SEATCA launches the world’s first ‘Tobacco Tax Index

During the tobacco taxation in ASEAN countries regional workshop held in Yangon, Myanmar last September 18 to 19, the Southeast Asia Tobacco Control Alliance (SEATCA) launched the world’s first “Tobacco Tax Index: Implementation of WHO Framework Convention on Tobacco Control (WHO-FCTC) Article 6 in ASEAN Countries“.
2 Launching of Tobacco Tax 
According to the report, countries in Southeast Asia remain lacking in effective tax policies on tobacco and the ASEAN region as a whole has moved at snail’s pace in implementing effective tobacco tax policies. Despite the global recognition that high tobacco taxes can reduce consumption and the tobacco-related disease burden while also raising government revenues, most countries do not have a long-term tobacco tax policy. 

Main findings in the report include:  Cigarettes  in ASEAN are generally affordable even to the poor and the young;

  •  Only Brunei and Singapore have uniform specific taxes, while the Philippines is expected to implement its policies by  2017;
  •  Brunei, Malaysia, and Singapore are the only ASEAN countries that tax all tobacco products (cigarettes and non-cigarette products) in a comparable manner;
  •  Most ASEAN countries require fiscal markings, such as tax stamps, but no country uses them in a tracking and tracing system.

Comparing these findings with the international guidelines, the report urges governments to:

  •  Develop and implement long-term tobacco tax policies that include public health targets
  •  Raise taxes high enough on a regular basis to reduce affordability;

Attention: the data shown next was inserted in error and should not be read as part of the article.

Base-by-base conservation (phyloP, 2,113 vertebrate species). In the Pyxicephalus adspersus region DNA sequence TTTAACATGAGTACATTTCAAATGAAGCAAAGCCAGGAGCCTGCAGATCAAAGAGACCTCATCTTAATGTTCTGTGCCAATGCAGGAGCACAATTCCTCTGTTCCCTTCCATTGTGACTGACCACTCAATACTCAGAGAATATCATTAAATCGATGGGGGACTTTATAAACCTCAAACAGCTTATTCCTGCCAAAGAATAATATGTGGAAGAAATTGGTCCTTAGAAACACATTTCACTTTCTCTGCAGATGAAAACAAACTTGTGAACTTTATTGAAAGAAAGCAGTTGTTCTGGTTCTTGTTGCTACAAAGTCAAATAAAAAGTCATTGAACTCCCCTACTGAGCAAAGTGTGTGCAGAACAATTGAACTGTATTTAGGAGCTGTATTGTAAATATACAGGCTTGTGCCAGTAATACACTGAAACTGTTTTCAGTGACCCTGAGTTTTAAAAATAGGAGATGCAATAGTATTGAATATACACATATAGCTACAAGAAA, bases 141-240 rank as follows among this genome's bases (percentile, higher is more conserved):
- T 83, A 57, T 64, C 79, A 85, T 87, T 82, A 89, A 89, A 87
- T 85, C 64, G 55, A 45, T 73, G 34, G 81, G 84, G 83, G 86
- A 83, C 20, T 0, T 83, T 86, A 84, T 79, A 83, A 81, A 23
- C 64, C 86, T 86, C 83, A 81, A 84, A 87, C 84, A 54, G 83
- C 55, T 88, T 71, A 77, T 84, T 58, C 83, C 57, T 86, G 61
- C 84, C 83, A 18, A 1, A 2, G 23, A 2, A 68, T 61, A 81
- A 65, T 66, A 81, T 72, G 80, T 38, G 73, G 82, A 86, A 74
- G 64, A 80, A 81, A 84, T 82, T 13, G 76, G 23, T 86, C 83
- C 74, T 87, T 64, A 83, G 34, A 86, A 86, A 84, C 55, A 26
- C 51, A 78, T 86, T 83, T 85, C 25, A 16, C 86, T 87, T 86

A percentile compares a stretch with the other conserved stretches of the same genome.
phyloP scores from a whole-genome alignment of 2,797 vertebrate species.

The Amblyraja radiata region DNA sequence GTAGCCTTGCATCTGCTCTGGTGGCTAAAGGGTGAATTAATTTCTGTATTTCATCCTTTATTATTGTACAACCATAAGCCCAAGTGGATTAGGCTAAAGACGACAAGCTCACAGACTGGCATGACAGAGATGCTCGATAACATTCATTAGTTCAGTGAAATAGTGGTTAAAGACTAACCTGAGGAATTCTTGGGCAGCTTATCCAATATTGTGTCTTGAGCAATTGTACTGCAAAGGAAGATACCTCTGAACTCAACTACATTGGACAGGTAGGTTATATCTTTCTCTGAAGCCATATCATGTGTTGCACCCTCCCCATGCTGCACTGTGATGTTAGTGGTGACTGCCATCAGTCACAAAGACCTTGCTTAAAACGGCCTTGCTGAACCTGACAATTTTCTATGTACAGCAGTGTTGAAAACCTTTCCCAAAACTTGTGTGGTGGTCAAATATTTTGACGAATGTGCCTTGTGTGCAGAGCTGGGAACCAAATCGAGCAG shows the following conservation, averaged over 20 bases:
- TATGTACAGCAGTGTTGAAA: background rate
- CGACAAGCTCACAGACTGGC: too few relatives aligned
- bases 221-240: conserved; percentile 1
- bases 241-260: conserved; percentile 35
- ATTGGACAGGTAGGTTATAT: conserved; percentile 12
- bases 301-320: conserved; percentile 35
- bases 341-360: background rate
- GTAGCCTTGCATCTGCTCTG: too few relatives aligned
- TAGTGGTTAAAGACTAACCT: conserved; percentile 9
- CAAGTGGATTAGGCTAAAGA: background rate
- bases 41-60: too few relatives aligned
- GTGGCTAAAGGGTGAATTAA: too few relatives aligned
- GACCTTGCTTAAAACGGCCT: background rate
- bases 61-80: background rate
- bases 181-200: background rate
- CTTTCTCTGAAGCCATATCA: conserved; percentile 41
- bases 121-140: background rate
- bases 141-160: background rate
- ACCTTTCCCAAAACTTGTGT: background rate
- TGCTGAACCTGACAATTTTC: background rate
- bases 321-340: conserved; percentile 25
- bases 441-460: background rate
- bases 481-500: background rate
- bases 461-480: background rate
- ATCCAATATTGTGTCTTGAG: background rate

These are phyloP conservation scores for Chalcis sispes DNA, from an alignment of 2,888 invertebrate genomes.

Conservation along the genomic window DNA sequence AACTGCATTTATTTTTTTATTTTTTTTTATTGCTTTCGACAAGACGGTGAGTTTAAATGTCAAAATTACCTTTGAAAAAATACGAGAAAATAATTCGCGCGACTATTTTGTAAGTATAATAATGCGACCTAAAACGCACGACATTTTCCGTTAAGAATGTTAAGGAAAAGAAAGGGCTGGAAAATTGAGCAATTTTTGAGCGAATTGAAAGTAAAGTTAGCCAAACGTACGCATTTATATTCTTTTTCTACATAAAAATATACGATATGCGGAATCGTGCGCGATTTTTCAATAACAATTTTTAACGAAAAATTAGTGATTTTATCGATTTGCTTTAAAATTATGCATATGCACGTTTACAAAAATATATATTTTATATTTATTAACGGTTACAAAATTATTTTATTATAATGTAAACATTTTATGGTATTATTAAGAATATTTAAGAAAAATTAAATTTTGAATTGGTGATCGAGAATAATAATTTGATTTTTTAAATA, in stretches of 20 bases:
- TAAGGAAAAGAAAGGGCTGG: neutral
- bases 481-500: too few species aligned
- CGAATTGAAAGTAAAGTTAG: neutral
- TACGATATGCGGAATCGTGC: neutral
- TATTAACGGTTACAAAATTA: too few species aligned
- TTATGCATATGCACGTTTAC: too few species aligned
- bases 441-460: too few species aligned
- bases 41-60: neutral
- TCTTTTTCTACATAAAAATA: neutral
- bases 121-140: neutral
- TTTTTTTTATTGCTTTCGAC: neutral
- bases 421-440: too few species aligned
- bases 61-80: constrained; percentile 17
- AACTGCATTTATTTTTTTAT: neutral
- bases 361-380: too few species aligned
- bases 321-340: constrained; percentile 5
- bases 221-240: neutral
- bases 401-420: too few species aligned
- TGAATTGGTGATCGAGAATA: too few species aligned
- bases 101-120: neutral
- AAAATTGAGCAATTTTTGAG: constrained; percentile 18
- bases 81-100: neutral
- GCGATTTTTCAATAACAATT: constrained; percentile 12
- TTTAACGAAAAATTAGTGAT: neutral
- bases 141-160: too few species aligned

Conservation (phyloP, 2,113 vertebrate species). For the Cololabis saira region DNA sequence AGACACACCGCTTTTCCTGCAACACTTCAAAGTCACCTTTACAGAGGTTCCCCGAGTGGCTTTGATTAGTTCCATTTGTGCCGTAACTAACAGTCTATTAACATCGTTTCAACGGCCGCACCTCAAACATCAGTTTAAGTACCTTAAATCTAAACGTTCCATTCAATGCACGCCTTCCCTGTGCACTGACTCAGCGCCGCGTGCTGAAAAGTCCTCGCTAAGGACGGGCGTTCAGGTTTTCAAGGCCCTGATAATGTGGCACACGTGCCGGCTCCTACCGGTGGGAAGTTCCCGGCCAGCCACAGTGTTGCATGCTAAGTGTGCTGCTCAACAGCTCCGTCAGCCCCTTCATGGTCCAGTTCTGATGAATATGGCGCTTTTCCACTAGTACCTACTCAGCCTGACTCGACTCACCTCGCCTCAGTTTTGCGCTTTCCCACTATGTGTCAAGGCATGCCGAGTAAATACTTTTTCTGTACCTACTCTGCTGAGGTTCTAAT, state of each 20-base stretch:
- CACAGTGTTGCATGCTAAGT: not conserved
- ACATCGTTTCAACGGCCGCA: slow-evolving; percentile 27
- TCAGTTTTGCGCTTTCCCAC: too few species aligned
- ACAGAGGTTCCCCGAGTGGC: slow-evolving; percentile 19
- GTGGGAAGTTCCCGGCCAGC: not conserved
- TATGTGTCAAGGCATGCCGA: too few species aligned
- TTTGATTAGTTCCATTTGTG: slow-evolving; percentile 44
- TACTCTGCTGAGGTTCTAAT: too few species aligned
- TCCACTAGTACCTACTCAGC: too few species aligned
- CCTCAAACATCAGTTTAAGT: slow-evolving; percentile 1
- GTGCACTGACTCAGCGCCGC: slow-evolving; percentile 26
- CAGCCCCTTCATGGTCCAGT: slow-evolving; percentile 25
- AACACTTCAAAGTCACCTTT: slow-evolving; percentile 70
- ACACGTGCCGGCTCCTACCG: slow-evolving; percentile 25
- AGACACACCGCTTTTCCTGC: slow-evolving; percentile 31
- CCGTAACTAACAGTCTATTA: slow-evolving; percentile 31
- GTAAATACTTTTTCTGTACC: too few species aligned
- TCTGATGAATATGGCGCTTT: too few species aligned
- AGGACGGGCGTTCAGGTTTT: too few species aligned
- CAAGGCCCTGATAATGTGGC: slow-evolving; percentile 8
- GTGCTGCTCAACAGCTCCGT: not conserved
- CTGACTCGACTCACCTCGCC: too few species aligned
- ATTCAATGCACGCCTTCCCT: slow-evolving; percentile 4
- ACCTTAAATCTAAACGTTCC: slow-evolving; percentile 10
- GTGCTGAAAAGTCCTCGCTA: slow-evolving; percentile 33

•  Apply a uniform specific tax system or a mixed system with a minimum specific tax floor; 
  •  License all manufacturers, importers/exporters, distributors, and retailers of tobacco products and manufacturing equipment;
  •  Establish a tracking and tracing system, including fiscal markings with a unique identifier, to reduce the risk of smuggling and assist in investigations of illicit trade;
  •  Prohibit tax-free or duty-free tobacco products

“To effectively regulate the tobacco industry in line with international best practice, governments should require the tobacco industry to periodically submit detailed financial reports that include information on tobacco manufacture and sales volumes, market share, marketing expenditures and revenues, and volumes of raw material inputs,” said Ms. Sophapan Ratanachena, SEATCA’s Tobacco Tax Program Manager.

tax YangonNoting the tobacco industry’s constant interference and opposition to tobacco tax increases, SEATCA’s FCTC Program Director, Dr. Ulysses Dorotheo, added that “a code of conduct for all government officials prohibiting unnecessary interactions with the tobacco industry is essential to successfully develop and implement effective tobacco tax policies.” The Philippines is leading in this respect with the Joint Memorandum Circular No. 2010-01 issued by its Civil Service Commission (CSC) and Department of Health (DOH). 

“Reducing affordability through higher tobacco taxes is one of the most potent and cost-effective strategies to reduce tobacco use and save lives, encouraging current users to stop or reduce consumption and discouraging the youth from starting. The positive health impact is even greater when governments consider dedicating tobacco excise revenues for tobacco control in their respective countries such as in Thailand and Vietnam,” the report said.

Download the index through this link


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